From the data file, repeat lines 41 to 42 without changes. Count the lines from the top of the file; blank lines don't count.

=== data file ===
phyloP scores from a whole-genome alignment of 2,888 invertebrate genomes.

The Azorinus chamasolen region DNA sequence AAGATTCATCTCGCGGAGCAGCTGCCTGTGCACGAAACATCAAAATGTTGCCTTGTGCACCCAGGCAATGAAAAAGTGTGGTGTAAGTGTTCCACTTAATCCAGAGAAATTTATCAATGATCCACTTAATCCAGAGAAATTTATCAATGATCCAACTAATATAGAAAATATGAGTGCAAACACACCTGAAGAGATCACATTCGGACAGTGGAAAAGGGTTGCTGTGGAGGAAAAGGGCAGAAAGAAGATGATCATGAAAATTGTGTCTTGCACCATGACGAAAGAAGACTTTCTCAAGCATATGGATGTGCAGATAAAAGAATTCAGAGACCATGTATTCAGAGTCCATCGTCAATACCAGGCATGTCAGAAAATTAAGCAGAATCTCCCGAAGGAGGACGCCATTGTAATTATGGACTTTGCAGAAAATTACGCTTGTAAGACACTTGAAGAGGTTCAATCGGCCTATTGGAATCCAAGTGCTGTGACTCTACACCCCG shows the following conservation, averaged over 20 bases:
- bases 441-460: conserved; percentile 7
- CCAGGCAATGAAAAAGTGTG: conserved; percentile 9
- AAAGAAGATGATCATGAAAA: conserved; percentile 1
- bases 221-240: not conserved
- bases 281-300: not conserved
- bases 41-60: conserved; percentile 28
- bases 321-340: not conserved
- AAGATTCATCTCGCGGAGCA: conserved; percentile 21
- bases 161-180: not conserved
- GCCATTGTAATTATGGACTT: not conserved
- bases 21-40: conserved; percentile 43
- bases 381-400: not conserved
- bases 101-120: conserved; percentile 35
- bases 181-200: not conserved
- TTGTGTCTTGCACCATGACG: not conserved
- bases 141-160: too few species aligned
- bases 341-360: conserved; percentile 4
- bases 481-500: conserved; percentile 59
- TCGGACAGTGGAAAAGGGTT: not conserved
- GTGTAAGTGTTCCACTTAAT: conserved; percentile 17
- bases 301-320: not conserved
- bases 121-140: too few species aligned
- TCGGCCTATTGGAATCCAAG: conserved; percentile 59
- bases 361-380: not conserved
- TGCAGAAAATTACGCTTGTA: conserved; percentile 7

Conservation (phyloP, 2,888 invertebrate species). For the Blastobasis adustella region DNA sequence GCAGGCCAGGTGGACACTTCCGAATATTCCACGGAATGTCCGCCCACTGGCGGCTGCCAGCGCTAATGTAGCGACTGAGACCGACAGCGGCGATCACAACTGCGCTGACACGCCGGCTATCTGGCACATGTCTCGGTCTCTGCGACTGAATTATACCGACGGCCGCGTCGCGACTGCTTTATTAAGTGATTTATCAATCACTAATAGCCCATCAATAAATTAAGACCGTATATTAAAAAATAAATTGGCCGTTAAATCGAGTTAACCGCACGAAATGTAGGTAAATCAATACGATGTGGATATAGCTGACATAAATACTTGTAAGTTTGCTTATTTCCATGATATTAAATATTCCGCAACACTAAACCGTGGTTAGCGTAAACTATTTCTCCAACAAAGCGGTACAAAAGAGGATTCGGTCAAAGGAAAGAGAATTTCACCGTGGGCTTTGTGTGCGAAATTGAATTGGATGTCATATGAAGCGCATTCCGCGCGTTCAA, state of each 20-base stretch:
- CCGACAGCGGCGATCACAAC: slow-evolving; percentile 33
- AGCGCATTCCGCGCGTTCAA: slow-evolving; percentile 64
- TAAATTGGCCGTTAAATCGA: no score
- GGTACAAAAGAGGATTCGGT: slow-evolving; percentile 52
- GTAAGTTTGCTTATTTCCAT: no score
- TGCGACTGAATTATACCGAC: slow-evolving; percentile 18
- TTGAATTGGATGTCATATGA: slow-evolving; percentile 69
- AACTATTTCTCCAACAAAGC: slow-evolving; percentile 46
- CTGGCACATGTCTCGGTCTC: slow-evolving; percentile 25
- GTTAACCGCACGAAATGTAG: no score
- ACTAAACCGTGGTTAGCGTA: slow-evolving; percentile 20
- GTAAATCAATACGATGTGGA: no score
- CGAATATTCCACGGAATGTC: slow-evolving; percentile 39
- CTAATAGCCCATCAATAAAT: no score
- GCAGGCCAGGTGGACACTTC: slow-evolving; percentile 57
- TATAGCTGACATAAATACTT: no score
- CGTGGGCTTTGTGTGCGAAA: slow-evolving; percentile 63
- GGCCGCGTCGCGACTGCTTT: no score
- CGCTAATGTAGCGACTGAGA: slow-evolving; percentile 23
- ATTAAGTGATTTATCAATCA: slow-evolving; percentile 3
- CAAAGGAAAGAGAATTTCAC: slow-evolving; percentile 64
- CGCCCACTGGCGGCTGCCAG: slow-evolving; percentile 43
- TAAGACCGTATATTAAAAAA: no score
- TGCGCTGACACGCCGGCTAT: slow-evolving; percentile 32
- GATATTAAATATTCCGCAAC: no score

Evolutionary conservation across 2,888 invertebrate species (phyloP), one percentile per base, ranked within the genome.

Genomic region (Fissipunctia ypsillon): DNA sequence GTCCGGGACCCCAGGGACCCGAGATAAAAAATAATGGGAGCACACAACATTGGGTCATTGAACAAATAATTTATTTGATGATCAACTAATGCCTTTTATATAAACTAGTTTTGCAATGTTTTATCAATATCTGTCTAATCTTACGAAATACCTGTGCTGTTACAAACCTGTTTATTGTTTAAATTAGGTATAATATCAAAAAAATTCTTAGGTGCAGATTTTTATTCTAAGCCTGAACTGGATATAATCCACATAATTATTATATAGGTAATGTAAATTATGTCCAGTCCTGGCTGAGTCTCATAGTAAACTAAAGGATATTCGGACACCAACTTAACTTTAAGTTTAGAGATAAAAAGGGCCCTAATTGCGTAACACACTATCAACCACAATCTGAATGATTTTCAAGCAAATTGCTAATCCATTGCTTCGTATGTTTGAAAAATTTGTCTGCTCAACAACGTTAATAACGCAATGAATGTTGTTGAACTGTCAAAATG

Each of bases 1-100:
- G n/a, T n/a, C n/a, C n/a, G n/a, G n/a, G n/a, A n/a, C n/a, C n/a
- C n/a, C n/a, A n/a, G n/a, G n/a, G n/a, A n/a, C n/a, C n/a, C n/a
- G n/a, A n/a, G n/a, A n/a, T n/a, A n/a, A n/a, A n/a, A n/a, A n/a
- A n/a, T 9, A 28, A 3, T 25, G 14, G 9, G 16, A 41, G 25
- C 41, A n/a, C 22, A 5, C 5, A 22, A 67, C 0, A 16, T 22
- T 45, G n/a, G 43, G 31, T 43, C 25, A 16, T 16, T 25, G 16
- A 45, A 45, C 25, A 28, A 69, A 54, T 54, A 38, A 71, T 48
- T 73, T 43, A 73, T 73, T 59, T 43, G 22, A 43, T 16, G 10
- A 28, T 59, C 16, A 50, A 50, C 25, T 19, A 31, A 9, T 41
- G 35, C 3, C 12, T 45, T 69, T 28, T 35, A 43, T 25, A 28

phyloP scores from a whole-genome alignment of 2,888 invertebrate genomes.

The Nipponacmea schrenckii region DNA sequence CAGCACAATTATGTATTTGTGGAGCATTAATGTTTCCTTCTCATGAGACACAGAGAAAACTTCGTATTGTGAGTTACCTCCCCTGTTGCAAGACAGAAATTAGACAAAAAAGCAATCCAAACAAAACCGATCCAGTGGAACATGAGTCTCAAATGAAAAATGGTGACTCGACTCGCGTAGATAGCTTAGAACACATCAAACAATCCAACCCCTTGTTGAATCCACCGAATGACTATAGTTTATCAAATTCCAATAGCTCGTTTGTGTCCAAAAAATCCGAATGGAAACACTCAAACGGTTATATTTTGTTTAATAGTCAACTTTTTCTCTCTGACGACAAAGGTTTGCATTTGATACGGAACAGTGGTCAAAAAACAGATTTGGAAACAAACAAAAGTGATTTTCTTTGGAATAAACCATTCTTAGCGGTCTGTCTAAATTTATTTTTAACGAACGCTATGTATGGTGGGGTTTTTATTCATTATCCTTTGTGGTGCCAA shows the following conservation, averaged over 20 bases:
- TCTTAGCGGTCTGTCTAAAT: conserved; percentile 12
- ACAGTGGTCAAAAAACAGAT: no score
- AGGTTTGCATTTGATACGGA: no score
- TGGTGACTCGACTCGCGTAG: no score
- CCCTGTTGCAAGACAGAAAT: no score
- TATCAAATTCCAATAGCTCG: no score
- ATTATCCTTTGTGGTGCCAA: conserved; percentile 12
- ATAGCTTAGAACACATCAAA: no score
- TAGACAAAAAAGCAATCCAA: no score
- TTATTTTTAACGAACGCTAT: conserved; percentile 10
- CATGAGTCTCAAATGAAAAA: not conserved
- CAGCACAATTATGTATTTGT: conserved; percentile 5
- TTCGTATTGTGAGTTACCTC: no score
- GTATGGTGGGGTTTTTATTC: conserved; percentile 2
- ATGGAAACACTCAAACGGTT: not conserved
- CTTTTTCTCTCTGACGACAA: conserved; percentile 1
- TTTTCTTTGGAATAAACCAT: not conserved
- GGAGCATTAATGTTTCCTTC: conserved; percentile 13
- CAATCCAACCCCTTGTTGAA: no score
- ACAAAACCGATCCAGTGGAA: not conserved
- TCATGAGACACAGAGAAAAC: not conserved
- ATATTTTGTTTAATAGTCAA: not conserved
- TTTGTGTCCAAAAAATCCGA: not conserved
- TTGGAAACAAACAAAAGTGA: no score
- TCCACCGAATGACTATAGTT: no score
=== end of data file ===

- CGAATATTCCACGGAATGTC: slow-evolving; percentile 39
- CTAATAGCCCATCAATAAAT: no score